In fact, there are signs to validate Mr. Kasoulides’ warnings. The Cyprus Intelligence Service (KYP) commander Mr. Andreas Pentaras has admitted that since 2013, there is a movement for Cypriot-registered double-cabin vehicles crossing to the north, shipped to Turkey and then across the border to Syria. Those pickups are modified with weapons and are used by IS fighters while still displaying Cypriot car licensed plates. Also recently, two Syrian-Jihadists with Kalashnikovs, knives and other weaponry as well as a stash of cash were apprehended at Larnaca airport, European Muslims were stopped from entering the occupied area en-route to join Jihadist training camps. Those signs may seem insignificant at the moment but disturbing nevertheless.
As an independent nation Cyprus needs to forge strong relations with other powers to defend the country and its citizens. Since nothing is for nothing, Cyprus has to decide how much it’s prepared to give up in exchange for a strong alliance; an alliance that its own existence may depend on.
President Anastasiade’s recent visit to Russia was seen as a breakthrough in a new foreign policy; from years of passiveness, to one of an offensive and a defensive policy. Foremost, Cyprus has finally put its own interests first above others. He did well by securing important bilateral agreements in finance, culture, tourism and trade but the most important of them all is the agreement that would allow Russian military ships to use the Cyprus ports and waters when necessary for peaceful purposes. The next likely initiative is to see a permanent Russian Naval Base on the island. If so, it would transform the entire geopolitical environment of the Eastern Mediterranean and Cyprus would no longer feel alone nor a sitting target at the mercy of its enemy.
That political move by Cyprus did not go down well with its western “allies” and “friends.” The UK wasted no time questioning the President’s agreement while France did not object — since it also uses its ports and waters for its navy and military maneuvers — but the EU was not pleased at all. The Cyprus/Russian co-operation agreement took everyone by surprise but more so by the fact that it was initiated by a right-wing conservative government. Recognizing how unfairly western allies and the EU behaved politically towards Cyprus all the parties in Cyprus unanimously welcome the agreement.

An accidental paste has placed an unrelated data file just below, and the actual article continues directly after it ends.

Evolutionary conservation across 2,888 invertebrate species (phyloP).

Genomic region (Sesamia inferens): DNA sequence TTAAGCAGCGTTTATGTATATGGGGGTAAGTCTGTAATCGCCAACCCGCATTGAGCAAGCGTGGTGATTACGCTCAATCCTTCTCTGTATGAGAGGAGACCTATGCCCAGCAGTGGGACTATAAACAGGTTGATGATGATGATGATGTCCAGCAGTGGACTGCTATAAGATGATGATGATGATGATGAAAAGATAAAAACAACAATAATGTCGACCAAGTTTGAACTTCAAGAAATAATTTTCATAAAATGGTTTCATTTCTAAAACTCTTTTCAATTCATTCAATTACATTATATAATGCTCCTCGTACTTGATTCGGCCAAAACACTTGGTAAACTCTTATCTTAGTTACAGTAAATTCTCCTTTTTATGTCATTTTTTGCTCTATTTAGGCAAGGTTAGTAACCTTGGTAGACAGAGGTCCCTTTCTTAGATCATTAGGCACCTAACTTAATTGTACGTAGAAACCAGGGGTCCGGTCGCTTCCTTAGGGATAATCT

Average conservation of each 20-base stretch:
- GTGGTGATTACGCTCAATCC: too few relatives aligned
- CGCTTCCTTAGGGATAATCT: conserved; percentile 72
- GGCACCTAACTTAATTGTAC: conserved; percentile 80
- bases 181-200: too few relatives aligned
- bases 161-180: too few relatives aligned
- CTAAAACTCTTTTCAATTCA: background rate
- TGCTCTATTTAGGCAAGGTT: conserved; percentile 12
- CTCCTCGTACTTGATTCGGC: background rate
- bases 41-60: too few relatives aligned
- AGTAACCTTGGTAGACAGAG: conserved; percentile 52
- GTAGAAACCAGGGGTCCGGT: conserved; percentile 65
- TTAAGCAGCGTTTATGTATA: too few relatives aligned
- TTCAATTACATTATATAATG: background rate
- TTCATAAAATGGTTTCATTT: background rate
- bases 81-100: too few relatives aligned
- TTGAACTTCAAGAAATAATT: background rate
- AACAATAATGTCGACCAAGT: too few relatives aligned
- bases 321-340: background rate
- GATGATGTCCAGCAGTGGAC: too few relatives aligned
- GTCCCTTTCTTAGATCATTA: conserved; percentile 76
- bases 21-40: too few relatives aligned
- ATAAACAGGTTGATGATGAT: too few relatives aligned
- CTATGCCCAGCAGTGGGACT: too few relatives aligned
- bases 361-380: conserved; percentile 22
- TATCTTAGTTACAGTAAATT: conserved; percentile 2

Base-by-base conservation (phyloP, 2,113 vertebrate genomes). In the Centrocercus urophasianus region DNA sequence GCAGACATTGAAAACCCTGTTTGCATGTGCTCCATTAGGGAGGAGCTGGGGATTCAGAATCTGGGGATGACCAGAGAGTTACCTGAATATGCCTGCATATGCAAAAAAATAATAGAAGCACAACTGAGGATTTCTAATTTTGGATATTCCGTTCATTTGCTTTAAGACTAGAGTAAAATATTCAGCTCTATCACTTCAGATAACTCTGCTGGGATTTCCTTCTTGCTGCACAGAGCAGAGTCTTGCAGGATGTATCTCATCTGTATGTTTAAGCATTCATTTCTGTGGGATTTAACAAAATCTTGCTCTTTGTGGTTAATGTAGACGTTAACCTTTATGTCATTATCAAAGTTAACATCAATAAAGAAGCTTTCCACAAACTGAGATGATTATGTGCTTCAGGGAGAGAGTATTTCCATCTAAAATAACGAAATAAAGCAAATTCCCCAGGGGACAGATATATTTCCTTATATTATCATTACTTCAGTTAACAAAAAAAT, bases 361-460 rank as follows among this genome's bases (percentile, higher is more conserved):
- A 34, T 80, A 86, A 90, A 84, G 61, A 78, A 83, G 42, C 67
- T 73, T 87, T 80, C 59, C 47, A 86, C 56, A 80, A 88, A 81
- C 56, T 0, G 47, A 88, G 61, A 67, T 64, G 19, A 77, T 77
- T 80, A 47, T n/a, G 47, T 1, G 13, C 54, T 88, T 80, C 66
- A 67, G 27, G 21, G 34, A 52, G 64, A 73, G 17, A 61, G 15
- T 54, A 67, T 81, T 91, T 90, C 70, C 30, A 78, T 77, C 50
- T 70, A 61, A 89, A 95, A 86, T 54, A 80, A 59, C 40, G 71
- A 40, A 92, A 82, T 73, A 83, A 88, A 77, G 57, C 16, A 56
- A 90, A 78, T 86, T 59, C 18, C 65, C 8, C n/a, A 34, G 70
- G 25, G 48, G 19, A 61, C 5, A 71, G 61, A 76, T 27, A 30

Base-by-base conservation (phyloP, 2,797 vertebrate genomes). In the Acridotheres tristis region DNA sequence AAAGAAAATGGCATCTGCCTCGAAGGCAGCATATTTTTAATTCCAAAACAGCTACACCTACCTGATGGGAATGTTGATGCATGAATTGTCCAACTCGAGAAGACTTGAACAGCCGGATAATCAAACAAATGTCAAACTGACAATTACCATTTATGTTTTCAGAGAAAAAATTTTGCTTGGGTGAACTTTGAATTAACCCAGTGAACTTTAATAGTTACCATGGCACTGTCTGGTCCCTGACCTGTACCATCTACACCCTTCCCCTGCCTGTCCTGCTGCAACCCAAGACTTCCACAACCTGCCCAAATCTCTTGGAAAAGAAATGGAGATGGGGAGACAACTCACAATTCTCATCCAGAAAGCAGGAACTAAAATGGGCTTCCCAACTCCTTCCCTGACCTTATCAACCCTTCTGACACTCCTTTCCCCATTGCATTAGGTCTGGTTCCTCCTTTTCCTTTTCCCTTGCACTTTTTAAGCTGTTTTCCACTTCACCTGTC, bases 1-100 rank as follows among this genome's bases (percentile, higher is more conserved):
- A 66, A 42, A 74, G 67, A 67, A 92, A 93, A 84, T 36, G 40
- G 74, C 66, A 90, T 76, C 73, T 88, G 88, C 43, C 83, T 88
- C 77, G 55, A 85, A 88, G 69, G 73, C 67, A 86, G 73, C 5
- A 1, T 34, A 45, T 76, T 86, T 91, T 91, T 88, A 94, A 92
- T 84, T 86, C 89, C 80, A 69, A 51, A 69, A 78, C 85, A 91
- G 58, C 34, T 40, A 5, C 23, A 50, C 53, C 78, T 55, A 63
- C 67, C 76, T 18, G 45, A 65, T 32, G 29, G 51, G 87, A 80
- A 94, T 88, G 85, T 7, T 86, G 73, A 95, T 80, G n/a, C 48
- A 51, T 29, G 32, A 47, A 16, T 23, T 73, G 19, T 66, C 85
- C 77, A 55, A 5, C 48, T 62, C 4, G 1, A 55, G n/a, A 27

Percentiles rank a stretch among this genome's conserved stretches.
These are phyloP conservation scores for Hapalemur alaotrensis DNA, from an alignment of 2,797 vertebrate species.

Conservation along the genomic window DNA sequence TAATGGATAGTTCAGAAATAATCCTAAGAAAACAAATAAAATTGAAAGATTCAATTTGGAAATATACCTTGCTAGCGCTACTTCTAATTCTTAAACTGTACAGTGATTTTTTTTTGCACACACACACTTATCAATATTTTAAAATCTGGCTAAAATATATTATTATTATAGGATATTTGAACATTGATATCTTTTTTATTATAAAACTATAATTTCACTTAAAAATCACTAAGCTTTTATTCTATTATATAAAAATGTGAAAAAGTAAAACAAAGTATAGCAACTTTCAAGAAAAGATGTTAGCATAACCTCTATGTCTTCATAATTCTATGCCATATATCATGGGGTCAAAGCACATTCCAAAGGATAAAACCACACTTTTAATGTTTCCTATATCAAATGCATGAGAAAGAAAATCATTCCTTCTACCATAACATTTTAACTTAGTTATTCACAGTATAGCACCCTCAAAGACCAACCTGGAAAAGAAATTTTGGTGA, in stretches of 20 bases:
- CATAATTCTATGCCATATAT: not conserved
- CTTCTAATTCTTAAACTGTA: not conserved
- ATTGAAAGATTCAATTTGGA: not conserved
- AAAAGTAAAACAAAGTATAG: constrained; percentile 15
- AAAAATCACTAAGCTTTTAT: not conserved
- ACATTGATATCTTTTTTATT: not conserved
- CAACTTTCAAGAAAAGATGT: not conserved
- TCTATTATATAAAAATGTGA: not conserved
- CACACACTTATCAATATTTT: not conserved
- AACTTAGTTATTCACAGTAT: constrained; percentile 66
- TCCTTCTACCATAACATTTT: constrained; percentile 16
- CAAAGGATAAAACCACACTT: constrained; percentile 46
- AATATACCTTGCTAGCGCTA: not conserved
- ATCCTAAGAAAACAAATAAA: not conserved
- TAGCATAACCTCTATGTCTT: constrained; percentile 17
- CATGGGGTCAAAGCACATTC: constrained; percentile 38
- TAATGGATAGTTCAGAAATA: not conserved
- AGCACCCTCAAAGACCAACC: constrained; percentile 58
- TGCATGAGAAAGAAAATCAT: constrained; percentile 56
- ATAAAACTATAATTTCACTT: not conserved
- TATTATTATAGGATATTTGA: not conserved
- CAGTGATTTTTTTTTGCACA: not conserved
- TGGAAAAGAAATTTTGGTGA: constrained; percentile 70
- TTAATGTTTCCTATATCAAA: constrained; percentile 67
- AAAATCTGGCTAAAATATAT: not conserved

Insofar as foreign policy is concerned, the Cyprus government has now moved in a new direction. Like all other countries, the government has the right to make alliances and agreements with anyone it chooses that would best serve its own interests. Seeking to make new agreements in a wider political spectrum and abandoning the 40-year old failed foreign policy of the past is a wise move and well overdue in most people’s minds.
There is now a strong triangle, formulated by agreements between Cyprus with Egypt, Lebanon, Israel, Syria and Greece. That triangle offers a good protection umbrella for Cyprus and the Eastern Mediterranean waters against provocateurs and opportunists such as Turkey. With Russia on board, Cyprus has now secured a powerful ally where others botched.
Establishing a Russia naval base, would not only encourage greater Russian investments to help kick-start the economy but also and most importantly, it would act as a deterrent to those who plan the destruction of Cyprus, namely: Turkey or the Islamic State terrorists.
They would think twice before attempting to make their next aggressive move for the Islamization of the island.
That’s what the Republic of Cyprus desperately needs; a strong ally so all people — both Greek and Turkish Cypriots — would start to feel safe and secure again in a democracy as one unified country. They can then look forward to a brighter future without been intimidated by Turkey’s constant provocations because of its military might; for might is not right!